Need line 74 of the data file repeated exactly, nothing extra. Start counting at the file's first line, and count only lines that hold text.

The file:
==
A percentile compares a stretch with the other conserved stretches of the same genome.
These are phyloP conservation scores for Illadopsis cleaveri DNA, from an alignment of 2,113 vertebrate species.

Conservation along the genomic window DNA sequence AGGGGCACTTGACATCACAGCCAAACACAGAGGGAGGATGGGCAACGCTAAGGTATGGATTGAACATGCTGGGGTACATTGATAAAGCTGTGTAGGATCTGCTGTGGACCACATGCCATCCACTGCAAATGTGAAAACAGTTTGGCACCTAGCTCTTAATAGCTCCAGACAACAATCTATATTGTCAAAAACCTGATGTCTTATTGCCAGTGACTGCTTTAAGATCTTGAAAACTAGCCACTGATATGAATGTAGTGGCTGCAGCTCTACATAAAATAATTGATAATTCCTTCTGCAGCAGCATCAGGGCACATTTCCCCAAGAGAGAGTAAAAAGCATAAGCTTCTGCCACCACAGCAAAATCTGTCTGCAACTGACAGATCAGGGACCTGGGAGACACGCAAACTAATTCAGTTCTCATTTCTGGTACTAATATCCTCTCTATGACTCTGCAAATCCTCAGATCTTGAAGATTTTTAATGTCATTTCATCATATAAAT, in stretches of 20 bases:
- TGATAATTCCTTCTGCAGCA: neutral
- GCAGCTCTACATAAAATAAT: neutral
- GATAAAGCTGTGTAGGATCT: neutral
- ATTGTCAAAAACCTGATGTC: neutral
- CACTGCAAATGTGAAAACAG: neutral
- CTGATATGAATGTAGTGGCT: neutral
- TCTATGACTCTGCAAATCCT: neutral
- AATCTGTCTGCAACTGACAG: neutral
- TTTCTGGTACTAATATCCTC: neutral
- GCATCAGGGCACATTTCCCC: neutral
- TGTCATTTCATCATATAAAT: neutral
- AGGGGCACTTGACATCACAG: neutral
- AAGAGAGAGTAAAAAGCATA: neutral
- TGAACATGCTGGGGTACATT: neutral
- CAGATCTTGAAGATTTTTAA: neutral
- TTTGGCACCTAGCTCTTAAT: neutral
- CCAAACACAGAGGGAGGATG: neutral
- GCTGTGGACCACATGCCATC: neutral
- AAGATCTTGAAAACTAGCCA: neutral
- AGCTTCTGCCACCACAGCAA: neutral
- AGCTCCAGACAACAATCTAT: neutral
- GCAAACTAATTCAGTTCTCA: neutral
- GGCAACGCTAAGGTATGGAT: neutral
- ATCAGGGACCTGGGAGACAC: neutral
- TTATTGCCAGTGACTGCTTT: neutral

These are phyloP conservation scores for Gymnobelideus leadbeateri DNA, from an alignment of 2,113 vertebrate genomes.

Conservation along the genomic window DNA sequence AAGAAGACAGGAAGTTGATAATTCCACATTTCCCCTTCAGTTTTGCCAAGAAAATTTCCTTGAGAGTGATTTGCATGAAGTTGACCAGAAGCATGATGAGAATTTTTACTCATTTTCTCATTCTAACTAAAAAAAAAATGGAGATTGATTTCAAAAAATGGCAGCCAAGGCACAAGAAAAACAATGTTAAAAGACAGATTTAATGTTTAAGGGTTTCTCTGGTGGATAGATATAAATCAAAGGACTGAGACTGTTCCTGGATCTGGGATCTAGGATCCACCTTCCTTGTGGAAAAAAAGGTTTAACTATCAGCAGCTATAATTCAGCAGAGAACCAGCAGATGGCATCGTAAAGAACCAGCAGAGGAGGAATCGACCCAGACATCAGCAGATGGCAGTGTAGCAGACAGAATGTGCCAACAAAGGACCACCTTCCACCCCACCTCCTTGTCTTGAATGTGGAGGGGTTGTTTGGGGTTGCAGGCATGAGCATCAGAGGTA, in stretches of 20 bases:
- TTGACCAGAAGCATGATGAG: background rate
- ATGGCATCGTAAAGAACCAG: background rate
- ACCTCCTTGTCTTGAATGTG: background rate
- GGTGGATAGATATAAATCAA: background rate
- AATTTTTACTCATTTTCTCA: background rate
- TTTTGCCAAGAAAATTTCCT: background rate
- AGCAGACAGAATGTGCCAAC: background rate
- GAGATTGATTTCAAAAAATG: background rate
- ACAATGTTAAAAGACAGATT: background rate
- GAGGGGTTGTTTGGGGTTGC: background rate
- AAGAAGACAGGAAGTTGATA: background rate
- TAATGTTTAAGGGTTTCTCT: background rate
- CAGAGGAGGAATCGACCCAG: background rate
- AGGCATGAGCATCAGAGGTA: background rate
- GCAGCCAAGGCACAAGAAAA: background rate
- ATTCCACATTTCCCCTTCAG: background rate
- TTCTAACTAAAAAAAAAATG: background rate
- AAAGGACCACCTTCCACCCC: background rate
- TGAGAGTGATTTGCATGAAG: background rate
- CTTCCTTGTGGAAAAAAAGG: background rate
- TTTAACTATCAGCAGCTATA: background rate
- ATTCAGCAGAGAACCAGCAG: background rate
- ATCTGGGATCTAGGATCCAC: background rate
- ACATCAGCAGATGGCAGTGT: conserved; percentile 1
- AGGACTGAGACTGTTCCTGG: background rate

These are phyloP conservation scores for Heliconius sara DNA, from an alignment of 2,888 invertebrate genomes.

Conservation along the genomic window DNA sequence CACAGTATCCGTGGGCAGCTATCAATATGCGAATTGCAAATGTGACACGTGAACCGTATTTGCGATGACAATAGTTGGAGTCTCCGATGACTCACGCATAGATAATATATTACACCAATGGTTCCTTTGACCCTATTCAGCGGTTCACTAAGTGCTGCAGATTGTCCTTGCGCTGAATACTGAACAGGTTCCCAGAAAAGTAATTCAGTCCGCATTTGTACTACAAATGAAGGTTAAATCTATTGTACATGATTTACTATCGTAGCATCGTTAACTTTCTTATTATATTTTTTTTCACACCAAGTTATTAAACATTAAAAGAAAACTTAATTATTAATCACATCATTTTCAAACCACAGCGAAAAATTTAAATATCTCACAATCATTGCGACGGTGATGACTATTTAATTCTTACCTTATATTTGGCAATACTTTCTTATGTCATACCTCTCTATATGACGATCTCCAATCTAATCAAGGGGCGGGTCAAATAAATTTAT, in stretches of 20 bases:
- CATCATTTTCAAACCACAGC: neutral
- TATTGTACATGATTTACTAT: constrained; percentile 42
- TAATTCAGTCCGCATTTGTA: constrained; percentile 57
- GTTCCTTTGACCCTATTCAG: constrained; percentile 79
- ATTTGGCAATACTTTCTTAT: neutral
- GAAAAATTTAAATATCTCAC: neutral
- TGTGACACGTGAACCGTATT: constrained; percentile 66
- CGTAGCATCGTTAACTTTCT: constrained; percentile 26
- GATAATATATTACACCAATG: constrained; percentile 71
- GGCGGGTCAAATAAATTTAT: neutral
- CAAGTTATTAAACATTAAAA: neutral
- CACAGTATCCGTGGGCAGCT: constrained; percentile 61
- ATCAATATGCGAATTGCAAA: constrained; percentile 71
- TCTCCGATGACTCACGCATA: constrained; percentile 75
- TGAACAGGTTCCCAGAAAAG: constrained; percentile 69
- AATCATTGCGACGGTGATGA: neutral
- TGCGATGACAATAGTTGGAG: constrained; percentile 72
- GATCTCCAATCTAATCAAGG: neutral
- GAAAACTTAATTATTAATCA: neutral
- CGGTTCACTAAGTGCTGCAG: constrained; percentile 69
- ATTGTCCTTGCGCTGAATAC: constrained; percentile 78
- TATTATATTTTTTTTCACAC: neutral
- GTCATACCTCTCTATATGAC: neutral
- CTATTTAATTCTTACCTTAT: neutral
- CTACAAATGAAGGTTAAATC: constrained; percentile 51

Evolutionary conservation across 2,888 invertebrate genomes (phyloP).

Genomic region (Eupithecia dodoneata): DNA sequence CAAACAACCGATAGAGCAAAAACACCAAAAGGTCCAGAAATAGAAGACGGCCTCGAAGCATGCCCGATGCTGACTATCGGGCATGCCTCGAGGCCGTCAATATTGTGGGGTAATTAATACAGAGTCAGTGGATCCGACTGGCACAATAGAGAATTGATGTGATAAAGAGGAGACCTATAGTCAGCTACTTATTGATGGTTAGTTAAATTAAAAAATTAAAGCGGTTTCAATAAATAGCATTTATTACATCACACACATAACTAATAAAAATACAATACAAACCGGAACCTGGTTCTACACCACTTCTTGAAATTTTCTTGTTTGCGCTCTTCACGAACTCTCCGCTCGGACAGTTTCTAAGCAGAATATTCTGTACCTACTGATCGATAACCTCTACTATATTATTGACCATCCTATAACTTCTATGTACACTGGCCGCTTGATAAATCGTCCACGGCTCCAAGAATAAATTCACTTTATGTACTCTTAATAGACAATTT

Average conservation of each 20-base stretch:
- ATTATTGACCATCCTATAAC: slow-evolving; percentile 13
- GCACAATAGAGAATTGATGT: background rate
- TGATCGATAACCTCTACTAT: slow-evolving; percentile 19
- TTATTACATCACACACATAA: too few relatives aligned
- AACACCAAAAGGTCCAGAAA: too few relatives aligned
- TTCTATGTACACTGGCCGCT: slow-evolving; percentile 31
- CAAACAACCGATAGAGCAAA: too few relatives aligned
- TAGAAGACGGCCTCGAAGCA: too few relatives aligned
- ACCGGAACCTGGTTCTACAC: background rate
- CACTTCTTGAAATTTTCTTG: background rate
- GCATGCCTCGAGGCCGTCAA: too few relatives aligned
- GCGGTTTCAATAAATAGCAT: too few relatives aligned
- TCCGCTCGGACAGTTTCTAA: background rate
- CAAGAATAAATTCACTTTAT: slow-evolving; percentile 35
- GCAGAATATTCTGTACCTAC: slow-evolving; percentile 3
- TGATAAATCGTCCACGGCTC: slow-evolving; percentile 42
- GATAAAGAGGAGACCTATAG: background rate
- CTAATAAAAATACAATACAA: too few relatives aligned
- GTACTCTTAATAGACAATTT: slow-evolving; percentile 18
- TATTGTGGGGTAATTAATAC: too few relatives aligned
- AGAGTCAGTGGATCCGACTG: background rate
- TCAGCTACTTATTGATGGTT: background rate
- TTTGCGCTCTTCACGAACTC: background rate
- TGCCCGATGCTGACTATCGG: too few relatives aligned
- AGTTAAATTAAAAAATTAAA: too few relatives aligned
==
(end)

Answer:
- TGCGATGACAATAGTTGGAG: constrained; percentile 72